VBA - CLASSES AND STRUCTURES VIDEOS▼
VBA - classes and structures videos | Excel VBA Part 34 - Type Declarations
Posted by Andrew Gould on 13 October 2014
The Type statement in VBA allows you to define your own static data structures which you can then use in your variable declarations. This video explains how to declare a type, how to employ the type in variable declarations, how to read to and write from the variable, as well as a couple of fun features such as using enumerations within a type declaration and nesting types.
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Love the way you teach and the videos, they are always my go to point and have allowed me to do some great things!
My question is on using User Defined Type Declarations with class modules (specifically property statements), I have a large number of private fields in my class module (SupplierASearchString, SupplierAWorksheet, SupplierBSearchString, SupplierBWorkSheet etc etc). I am thinking of trying to simplify this by using User Defined Types (UDT), thus allowing me to have a single Private Field per supplier declared using my UDT.
It would appear that you can not declare property statements for the individual elements of a UDT. Not all of my elements are set at the same moment in the procedures that i am running, would this mean that UDT are probably not the best approach or am i missing something fundimental with regards to UDTs?
Dave Blake MAAT
You might it helpful to read this post first https://stackoverflow.com/questions/975982/user-defined-type-udt-as-parameter-in-public-sub-in-class-module-vb6
The TL;DR version is that you can't do what you're attempting. You could accomplish this using two different class modules. The first class module will simulate what your type does, call it SupplierType for example:
'SUPPLIER TYPE CLASS MODULE
Public SupplierASearchString As String
Public SupplierAWorksheet As String
Public SupplierBSearchString As String
Public SupplierBWorksheet As String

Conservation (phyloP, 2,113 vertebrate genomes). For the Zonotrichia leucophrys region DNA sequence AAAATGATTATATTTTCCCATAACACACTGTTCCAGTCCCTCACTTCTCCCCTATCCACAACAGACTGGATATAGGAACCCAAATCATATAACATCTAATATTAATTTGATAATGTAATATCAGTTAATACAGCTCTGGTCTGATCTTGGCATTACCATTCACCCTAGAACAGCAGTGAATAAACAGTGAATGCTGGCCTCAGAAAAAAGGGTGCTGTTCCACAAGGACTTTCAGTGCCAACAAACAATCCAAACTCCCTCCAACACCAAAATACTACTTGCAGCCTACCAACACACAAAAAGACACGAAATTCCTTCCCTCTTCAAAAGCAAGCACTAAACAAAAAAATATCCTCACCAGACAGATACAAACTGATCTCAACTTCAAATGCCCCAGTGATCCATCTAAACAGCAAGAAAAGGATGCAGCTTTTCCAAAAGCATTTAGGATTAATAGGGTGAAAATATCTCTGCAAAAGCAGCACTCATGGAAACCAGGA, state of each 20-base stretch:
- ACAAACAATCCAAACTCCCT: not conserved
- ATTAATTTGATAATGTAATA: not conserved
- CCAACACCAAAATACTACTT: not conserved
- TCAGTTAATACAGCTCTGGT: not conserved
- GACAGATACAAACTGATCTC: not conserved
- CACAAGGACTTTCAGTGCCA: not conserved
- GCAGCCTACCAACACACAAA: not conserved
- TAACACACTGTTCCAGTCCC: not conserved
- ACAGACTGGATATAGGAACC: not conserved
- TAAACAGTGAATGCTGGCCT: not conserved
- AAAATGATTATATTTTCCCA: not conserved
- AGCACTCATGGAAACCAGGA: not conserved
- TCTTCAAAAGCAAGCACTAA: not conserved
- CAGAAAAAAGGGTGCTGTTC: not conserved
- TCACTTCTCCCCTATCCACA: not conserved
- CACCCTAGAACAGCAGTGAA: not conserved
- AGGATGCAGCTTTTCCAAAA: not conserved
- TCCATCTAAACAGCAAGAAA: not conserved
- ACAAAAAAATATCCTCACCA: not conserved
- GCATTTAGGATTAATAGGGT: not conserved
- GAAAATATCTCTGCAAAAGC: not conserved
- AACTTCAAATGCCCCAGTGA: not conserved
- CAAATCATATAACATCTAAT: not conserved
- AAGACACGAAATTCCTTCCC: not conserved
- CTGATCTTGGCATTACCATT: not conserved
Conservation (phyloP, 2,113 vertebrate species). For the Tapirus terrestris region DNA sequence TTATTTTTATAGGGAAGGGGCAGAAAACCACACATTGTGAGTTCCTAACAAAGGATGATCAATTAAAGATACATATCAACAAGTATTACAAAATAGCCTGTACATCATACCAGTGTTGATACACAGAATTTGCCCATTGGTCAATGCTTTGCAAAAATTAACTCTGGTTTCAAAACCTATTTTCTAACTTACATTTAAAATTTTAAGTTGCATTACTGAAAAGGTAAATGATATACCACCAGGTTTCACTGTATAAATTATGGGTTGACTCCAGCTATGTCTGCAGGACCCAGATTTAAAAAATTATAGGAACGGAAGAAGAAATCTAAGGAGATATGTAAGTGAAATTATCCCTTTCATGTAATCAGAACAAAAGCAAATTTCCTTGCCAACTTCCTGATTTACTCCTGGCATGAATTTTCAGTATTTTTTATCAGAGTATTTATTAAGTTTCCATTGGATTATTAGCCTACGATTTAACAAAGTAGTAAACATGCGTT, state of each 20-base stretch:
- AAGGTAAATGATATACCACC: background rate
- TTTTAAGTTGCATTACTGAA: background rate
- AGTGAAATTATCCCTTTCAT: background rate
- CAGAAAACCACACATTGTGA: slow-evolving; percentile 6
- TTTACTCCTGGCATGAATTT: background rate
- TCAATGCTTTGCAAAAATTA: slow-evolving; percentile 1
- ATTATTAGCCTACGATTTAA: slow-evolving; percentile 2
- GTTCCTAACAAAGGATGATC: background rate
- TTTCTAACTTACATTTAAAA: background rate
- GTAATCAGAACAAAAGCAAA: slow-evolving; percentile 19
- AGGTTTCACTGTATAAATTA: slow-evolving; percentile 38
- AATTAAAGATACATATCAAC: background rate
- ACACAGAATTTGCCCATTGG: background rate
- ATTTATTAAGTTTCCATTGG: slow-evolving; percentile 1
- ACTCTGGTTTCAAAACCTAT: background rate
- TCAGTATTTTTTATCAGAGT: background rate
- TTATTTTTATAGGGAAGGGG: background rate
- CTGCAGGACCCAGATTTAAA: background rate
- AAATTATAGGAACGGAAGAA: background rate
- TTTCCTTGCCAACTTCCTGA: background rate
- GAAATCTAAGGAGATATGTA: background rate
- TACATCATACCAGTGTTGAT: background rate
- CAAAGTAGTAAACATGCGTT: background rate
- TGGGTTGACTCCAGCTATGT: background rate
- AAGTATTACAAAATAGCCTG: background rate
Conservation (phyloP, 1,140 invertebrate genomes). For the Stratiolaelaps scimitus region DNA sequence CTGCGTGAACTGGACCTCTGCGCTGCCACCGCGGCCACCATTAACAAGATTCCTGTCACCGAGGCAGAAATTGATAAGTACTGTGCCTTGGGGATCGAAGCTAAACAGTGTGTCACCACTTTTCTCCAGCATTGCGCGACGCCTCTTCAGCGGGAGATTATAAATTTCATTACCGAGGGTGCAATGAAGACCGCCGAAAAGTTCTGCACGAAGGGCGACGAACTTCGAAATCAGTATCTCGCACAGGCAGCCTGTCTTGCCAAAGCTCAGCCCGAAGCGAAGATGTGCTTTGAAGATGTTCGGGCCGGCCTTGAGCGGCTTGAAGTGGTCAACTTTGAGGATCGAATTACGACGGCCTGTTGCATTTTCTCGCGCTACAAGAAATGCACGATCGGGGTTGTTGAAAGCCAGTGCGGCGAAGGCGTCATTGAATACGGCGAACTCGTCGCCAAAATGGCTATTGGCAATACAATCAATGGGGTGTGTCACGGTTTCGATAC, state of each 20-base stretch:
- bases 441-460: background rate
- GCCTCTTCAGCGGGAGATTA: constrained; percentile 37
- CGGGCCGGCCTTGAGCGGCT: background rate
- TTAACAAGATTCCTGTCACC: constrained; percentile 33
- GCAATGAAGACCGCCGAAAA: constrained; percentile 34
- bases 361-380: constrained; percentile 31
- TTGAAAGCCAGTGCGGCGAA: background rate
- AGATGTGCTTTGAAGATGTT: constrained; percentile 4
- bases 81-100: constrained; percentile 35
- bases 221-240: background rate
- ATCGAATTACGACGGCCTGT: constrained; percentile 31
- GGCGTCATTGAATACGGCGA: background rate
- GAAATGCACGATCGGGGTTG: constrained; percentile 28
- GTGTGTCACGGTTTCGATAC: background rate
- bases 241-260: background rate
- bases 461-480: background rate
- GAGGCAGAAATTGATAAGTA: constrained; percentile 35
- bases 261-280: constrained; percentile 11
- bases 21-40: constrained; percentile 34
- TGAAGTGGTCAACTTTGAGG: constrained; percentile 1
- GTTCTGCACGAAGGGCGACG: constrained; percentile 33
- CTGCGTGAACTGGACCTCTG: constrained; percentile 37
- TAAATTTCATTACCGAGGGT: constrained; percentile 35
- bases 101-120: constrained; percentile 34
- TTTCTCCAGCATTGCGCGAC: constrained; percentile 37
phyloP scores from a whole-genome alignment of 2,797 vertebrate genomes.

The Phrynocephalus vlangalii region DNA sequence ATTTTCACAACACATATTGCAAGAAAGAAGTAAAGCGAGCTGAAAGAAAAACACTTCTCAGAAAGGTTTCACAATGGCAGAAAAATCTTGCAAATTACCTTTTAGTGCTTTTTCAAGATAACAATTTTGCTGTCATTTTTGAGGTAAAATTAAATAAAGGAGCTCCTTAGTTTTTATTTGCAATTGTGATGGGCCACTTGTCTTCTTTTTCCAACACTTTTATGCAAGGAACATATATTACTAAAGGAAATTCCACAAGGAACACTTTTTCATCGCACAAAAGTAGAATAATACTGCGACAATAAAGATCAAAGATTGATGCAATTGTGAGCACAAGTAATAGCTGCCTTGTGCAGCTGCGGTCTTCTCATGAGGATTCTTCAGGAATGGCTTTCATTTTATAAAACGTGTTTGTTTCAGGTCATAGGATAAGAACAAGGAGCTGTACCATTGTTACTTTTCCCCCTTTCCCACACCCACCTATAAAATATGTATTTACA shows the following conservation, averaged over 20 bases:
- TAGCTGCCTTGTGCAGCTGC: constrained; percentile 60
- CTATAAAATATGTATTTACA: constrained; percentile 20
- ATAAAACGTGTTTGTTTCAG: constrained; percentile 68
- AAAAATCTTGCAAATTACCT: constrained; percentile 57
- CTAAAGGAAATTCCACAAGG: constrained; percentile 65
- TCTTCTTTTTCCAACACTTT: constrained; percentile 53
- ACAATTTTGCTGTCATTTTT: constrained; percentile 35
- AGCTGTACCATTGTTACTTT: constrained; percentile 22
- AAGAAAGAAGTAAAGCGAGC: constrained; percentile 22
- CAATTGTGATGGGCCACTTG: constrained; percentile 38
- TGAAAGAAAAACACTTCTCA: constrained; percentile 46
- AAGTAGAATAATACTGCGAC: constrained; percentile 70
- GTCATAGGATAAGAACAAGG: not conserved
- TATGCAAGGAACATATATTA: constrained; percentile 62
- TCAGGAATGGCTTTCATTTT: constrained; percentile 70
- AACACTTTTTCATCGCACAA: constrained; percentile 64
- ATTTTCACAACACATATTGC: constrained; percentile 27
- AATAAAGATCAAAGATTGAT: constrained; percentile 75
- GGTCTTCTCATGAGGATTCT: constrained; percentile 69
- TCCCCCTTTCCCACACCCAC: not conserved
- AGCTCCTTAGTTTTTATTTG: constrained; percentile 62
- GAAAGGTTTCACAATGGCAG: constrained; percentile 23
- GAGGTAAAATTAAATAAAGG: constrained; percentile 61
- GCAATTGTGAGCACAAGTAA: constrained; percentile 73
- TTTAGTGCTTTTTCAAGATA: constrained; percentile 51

You can then use another class module which has a single property whose type is the SupplierType class. Call this class module SupplierClass for example:
'SUPPLIER CLASS MODULE
Private pSupplier As SupplierType
Private Sub Class_Initialize()
Set pSupplier = New SupplierType
Public Property Get Supplier() As SupplierType
Set Supplier = pSupplier
You can then create a regular module which has code similar to this:
Dim s As SupplierClass
Set s = New SupplierClass
s.Supplier.SupplierASearchString = "supplier A"
I hope that helps!
Many thanks for your response, I don't really need property statements in my current project anyway as it doesn't require any fancy validation, so passing to (& reading from) the field will work fine and the benefits of making my project more readable outway the limitations!
I can see me using UDTs a lot in my projects going forward, especially when combined with enumerations.
PS: I would love to see a future video around the principles of structuring larger projects, I realise that every project is different but I still can't decide if it is best to have lots of short modules and classes or have fewer but longer modules and classes. I think I might have a look at the Flappy Owl blogs to see how you structure your projects.
When it comes to structuring a project I think the length of the modules and classes is mostly determined by the complexity of the entity you're trying to model; form follows function. You'll find a combination of very short and quite long classes in the Flappy Owl example. In the interest of getting things done, my advice would be not to worry about it too much, too early (premature optimisation is the root of all evil). If you find that your classes become unwieldy, you can always refactor later.
Hello, dear Andrew.
I do not understand what is a "correct order" in type declaration? The meaning of it avoids me for some reason.
Hi Alexander, I'm not quite sure what you mean, is this something I mentioned in the video? If so please can you let me know where and I'll see if I can remember what I was talking about (this video was posted in 2014 so it's been a while!)
Hi Andrew, in the video above "VBA - classes and structures videos | Excel VBA Part 34 - Type Declarations", (13min 27sec) you were saying about "The order of declarations" and what happens when I declare types in defferent order. You changed the order of declaration of Types (Address and Contact) and sub stoped work. And I wonder what that order of declaration should by.
Sorry for my stupidity
and thank you very much!
Ok, I see what you mean! In the example shown in the video we declare the Address Type first, followed by the Contact Type. The Contact Type references the Address Type and so the Address Type must be declared first.
I hope that makes sense!